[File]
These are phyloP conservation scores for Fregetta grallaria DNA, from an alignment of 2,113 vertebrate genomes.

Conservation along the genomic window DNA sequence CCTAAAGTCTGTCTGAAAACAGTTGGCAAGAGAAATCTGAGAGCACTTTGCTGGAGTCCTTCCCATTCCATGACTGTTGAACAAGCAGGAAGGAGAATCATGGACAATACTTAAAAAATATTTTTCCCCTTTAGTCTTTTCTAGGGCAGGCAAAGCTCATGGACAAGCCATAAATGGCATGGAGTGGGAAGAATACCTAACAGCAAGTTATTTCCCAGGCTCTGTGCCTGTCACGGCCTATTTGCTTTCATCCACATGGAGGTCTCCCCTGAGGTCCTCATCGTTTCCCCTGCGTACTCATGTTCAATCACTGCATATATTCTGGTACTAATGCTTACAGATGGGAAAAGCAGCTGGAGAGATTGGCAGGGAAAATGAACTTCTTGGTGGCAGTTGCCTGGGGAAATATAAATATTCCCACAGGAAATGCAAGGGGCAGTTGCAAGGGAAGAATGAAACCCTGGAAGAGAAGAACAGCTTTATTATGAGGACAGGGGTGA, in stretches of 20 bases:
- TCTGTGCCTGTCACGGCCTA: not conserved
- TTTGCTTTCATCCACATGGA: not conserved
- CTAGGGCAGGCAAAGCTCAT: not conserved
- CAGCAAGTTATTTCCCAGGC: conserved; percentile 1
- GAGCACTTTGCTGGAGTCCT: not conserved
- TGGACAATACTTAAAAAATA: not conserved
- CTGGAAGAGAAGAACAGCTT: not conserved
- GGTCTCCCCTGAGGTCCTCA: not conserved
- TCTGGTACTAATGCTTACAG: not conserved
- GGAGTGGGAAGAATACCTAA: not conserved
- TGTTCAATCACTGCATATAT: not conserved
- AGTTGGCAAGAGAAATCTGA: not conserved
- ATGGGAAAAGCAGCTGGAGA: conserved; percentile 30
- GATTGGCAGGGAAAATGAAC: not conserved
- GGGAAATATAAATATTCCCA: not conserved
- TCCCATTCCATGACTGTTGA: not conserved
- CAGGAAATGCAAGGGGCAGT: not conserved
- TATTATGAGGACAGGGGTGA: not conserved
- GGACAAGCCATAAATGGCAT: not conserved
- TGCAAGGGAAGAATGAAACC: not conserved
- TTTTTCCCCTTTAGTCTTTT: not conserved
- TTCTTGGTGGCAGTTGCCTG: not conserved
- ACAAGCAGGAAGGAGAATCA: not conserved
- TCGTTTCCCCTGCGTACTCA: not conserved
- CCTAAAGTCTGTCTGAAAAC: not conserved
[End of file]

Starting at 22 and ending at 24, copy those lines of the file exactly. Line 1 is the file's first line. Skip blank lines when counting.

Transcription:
- TGCAAGGGAAGAATGAAACC: not conserved
- TTTTTCCCCTTTAGTCTTTT: not conserved
- TTCTTGGTGGCAGTTGCCTG: not conserved